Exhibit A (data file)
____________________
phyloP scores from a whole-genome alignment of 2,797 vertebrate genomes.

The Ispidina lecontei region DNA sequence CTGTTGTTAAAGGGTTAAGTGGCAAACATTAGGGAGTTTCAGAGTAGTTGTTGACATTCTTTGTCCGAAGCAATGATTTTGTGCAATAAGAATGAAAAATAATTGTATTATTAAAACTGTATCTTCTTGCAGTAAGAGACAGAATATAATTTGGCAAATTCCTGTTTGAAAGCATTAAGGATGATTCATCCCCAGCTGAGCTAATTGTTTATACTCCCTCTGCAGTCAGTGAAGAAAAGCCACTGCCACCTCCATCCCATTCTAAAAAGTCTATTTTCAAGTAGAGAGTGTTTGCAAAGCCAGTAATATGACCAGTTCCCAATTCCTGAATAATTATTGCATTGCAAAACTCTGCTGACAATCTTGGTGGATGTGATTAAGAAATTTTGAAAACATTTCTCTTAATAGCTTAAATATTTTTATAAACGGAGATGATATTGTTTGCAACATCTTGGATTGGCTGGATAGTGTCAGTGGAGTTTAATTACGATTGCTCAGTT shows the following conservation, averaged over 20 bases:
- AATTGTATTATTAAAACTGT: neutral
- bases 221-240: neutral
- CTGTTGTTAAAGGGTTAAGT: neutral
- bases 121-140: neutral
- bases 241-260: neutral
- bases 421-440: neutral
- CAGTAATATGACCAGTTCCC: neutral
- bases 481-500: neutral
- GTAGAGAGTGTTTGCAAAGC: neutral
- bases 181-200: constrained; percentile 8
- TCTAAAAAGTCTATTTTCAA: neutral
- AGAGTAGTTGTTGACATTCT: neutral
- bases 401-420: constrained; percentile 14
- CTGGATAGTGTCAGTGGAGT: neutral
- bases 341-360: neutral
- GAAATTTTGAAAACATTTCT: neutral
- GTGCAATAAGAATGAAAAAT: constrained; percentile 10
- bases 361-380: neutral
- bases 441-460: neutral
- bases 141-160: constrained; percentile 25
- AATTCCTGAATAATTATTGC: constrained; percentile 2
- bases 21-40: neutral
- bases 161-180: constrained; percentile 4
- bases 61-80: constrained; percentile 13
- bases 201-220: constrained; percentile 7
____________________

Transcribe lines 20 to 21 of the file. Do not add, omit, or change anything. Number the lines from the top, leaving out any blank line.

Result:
- bases 361-380: neutral
- bases 441-460: neutral